Hague Keeps its Market, the Oldest in the Adirondacks
As a fifth generation resident of Hague, it’s not surprising that Sally DeLarm Rypkema considered saving the Hague Market a civic priority.
Established in 1900, it’s said to be the oldest continuously operated general store in the Adirondacks, and for most of its history, it has served as an informal community center, a place where people meet as well as shop.
But Rypkema has ties to the Hague Market stronger than even her oldest neighbors’. She worked there. When she was five years old.
“For the first six years of my life, my family lived next door, at the dairy, and the market’s owners, Bob and Ada Hoyt, who had no children of their own, seemed happy to have me around. They even gave me a job – selling penny candy to the other kids,” said Rykema.
When Art Seitz put the market up for sale several years ago, Rypkema and her husband Jim considered purchasing it, but the timing wasn’t right.
Jim continued to work with his family’s business in New Jersey and Sally opened Juniper Design and Goods, a home furnishings shop and interior design firm, which is also located on Hague’s Main Street.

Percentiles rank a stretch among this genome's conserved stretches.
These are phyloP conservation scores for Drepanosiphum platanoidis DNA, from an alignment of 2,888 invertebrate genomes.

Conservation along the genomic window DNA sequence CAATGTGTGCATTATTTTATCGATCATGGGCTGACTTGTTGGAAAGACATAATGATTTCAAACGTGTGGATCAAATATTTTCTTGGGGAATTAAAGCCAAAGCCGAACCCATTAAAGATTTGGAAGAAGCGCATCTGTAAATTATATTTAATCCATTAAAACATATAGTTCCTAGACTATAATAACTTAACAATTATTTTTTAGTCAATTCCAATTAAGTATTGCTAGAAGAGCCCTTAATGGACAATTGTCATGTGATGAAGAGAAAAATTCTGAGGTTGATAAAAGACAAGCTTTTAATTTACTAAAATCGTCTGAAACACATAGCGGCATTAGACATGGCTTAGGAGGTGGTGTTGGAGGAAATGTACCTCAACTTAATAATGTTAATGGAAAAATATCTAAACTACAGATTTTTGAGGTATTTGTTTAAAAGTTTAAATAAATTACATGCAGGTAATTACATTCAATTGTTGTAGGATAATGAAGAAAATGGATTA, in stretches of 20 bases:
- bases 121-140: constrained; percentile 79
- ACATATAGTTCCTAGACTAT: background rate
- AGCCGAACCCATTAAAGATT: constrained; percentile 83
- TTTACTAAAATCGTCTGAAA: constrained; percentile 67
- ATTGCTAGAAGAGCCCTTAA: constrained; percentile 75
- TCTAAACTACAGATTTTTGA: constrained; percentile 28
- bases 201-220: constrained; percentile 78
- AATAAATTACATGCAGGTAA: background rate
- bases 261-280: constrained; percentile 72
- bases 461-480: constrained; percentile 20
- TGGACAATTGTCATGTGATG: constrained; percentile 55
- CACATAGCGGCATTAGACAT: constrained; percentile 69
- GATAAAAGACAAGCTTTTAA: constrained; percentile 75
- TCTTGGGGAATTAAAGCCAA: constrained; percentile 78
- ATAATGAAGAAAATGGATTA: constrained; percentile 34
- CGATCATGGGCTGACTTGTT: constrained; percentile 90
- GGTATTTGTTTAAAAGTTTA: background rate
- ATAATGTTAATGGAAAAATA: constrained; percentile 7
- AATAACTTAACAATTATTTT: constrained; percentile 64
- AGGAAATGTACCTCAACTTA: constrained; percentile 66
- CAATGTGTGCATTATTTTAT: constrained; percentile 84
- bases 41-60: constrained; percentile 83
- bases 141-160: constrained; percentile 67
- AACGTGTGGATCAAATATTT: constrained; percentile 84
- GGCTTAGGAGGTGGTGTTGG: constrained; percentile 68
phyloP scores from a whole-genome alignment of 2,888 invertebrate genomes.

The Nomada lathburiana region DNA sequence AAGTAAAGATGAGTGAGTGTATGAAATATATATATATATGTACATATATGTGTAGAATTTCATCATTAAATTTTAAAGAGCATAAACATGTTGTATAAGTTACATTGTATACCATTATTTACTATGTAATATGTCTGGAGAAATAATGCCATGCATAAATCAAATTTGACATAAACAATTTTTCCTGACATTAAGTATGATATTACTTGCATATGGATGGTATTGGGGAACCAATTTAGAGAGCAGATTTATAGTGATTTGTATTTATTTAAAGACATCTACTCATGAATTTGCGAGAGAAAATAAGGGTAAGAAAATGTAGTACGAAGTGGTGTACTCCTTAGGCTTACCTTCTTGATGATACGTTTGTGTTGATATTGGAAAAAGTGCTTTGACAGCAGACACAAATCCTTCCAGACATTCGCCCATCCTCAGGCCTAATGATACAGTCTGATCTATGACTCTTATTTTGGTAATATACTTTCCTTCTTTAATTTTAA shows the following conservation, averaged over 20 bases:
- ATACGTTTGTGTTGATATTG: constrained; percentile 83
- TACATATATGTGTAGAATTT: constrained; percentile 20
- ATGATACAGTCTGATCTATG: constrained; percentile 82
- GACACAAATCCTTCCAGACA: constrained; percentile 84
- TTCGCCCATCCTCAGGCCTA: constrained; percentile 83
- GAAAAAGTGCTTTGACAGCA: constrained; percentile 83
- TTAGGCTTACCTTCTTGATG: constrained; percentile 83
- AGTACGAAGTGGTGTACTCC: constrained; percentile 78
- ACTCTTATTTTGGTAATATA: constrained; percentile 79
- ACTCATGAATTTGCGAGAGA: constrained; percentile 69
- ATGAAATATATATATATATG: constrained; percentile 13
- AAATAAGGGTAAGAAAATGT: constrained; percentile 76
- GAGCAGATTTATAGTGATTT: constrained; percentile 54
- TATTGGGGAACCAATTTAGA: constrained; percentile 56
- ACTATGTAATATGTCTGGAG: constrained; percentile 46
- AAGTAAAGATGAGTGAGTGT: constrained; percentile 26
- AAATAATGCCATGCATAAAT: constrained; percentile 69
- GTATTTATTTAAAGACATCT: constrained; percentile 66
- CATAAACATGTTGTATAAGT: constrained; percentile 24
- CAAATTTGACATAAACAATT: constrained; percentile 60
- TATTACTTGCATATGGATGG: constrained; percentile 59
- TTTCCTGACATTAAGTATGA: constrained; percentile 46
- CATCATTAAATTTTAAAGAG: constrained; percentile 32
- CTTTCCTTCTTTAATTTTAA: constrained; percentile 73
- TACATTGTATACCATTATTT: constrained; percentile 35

The decision by Doug and Sharon Zeyak to sell the market earlier this year presented them with a second chance to own the market, as well as an opportunity to aid the town.
“The town needs the market, in a big way,” said Rypkema. “It’s nice to be able to run to a local market. And this market was once the center of Hague. Everybody came in to chat about what was going on. We wanted to be certain that Hague would always have that.”
According to Jim Rypekema, the market will re-open within the next two months.
Since the couple purchased the market, “There’s been a lot of excitement, which is very encouraging” said Jim. “People are pleased to see that the building has been repainted.”
Much of his time has been spent renovating the market’s commercial space and upstairs apartment.
“Structurally, we’re not changing anything, and we’re keeping as many of the details as possible, such as the tin ceiling and the hardwood floors. We want a traditional country store,” said Jim.
While the store will stock staples, its line of offerings “will evolve, as we learn more about what people need and want,” said Jim.
“I want to offer more of what I would want as a shopper, such as organic foods and local cheeses,” said Sally.
When Sally Rypkema was growing up, the store was named the Hague Supermarket. She and Jim are giving some thought to calling their store the New Hague Market.
But they realize that it will probably always be known as the Hague Market. And that will be fine with them. After all, their only goal is to ensure that Hague will always have a market to call its own.